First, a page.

And things get heavier. Isabel/Ann writes, “The trouble with diaries is that they ought to be like stories… but nothing ever happens to me. On the other hand, if I lie (which I have an awful tendency to do) and put in interesting things that didn’t happen, then it isn’t a diary.” The dullness of her life is a reason to go fictional—or maybe the merits of truth are cause to bag fiction. She weighs pros and cons, and decides not to write a novel: “Dull as my life may be… I will tell the truth.”
The British avant-garde novelist B. S. Johnson wrote, “Telling stories is telling lies.” Reading Skinner’s final book, one senses that fiction itself, once a playing field of limitless options, has become oppressive. It is a novel that wants out of the game, that begs to be caught trespassing. Rohan O’Grady’s debut, O’Houlihan’s Jest, had eased away from the personal, cautiously building a myth as a way of speculating about family history. The May Spoon brings things full circle. Skinner does not so much quit writing fiction as dismantle its fictionality, abrading her last novel down to the street-level of her life.
June Skinner’s final book is a trick of form. It looks just like a novel, but it is something else. And this is nearly a perfect reflection of what Sir was up to, or so it finally dawned on his students. Our classroom didn’t look like a novel, but that is essentially what it was.
As Let’s Kill Uncle changed, our impression of it as a teaching tool had to change as well. The novel eventually ferries between the baroque, top-down world we knew of our strict teacher, and contemporary notions of making one’s own way. In essence, it uses the vocabulary of the first to get to the second. For our purposes, that double allegiance was tough to suss out. This was another compelling aspect of the children’s decision to kill Uncle, where our grizzled reader was concerned: it is at once a completely vintage and totally modern thing to do.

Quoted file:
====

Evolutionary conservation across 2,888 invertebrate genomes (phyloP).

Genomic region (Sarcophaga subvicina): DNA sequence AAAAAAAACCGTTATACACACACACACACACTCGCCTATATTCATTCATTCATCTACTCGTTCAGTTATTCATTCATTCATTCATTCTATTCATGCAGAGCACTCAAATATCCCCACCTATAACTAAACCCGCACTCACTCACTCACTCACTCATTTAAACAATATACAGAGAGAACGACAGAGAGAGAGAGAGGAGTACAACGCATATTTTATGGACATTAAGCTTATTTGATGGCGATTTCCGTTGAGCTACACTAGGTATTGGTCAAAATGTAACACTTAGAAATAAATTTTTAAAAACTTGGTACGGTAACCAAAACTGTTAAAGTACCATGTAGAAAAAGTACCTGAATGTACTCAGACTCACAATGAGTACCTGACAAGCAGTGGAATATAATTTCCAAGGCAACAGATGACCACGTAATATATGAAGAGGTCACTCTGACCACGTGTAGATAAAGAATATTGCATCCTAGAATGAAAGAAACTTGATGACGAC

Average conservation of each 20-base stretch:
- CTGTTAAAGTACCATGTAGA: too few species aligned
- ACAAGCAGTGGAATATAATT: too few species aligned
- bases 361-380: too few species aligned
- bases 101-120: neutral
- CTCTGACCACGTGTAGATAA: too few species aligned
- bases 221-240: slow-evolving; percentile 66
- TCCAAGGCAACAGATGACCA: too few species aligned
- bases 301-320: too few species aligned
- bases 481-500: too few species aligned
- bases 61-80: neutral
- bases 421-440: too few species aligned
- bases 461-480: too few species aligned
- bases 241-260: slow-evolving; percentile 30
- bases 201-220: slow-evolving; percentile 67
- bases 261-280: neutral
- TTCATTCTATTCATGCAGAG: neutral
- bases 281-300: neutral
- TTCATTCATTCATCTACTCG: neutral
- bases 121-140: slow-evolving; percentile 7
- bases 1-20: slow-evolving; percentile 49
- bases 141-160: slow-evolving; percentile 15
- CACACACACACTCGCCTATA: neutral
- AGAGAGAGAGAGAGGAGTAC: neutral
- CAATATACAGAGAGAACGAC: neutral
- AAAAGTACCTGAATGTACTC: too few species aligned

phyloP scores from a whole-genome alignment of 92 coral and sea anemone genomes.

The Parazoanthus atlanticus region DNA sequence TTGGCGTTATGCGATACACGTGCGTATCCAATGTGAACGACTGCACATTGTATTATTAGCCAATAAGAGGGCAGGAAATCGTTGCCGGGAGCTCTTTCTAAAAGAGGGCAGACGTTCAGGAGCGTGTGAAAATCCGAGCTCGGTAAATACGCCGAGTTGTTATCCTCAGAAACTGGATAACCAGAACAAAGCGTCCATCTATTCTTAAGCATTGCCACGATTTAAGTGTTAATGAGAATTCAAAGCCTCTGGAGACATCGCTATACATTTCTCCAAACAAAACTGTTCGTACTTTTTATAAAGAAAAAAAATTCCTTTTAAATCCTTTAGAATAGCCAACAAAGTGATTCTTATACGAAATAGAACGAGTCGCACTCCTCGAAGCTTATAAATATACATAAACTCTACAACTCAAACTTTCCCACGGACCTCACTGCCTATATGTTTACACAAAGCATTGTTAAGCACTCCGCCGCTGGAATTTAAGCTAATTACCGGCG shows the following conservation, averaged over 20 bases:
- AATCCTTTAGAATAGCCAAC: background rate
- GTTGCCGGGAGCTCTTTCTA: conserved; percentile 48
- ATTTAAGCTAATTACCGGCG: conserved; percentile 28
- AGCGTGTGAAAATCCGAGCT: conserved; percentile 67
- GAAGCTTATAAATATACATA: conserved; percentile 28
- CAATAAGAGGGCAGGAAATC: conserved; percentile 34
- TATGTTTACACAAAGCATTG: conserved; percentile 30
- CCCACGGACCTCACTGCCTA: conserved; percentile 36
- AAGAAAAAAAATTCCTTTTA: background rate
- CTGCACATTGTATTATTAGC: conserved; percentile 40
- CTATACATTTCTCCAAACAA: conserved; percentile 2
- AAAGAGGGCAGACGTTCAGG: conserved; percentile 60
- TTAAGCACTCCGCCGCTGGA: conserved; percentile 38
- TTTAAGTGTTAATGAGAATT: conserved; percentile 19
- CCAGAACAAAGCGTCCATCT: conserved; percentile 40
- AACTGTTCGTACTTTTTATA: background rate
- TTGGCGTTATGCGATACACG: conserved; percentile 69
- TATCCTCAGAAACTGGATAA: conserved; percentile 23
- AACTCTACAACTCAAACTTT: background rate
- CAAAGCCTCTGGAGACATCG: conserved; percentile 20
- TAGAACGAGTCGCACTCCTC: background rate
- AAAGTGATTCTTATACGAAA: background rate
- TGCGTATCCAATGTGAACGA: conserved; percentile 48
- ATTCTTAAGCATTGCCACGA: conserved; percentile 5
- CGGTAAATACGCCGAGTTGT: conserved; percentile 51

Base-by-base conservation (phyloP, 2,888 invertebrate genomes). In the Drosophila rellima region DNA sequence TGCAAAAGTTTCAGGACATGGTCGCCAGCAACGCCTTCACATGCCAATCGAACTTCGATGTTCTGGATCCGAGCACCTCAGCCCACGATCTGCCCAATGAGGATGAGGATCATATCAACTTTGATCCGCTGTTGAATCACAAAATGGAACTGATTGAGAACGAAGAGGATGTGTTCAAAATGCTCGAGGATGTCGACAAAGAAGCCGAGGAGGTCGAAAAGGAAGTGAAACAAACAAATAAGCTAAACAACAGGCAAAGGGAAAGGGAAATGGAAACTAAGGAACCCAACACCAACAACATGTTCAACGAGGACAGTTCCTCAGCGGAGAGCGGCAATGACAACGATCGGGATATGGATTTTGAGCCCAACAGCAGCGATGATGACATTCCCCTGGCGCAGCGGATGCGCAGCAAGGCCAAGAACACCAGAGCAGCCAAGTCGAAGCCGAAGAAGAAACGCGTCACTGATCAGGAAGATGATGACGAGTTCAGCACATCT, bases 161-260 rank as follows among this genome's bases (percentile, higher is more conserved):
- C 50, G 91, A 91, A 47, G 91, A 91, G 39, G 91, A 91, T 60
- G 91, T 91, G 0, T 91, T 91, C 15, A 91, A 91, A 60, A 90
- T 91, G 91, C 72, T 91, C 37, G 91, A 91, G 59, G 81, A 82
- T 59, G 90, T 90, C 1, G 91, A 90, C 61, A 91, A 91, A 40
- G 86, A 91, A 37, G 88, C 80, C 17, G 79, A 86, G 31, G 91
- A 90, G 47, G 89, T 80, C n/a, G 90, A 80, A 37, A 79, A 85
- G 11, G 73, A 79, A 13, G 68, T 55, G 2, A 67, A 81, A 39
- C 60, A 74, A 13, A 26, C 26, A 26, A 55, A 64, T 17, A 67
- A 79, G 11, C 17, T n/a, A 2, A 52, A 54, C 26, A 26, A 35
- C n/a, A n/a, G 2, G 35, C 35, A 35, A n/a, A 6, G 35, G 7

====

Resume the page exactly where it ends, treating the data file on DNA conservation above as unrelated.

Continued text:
And of course, it also contains a remarkably transferable image. A few tweens, tired of living under a cloak of fear, decide to strike back at their crafty oppressor. Yet if the symbol did carry over, what meta-meaning was there in Sir reading us a book about it? At one point in Rohan O’Grady’s work, Uncle puts Barnaby through a strange ritual, repeatedly offering and retracting a snack of milk and biscuits. The game sounds harmless, but it’s played as one of the boy’s harshest tortures—he runs screaming from the room—simply because Barnaby can’t figure it out. The boy’s biggest complaint about Uncle may be that he’s just so confusing. The same went for Sir. Acting like Uncle, while reading us a book in which our doppelgängers planned to murder Uncle, was itself quite Uncleish.
It is evident now, but took some unraveling to spot at the time, that this was the turn in a greater plotline. We naturally saw ourselves in Barnaby—and like Barnaby, we were inclined to mope about our rotten station. But it was Christie who held the solution to Sir’s life-size riddle. She is able to view her friend as a figment of someone else’s story. For Sir, the book was a mirror. Held up, it gave us a shot at seeing our surroundings for what they were: a fiction written by Derek Stephenson under a pen name, given the ring of biography by the use of our real handles. We were being goaded into declaring a certain kind of murder.
Absent weaponry, we were left with the metaphor of killing an Uncle: it was time to get on with something like the business of being our own authors. The particulars of this were hazy, but that wasn’t the point. In the book, Barnaby and Christie ultimately fail. They don’t even get very close. It takes a deus ex machina in the form of One-ear, a cougar who has reached his wits’ end, to pounce on Uncle and save Christie from his “well-worn” garrote. Sure enough, their survival pretty much comes down to a coin flip. But to O’Grady’s credit, the result, by this time, has been reduced nearly to a matter of passing interest. Carrying out murder is less interesting than deciding to commit it. The cataclysm has already happened.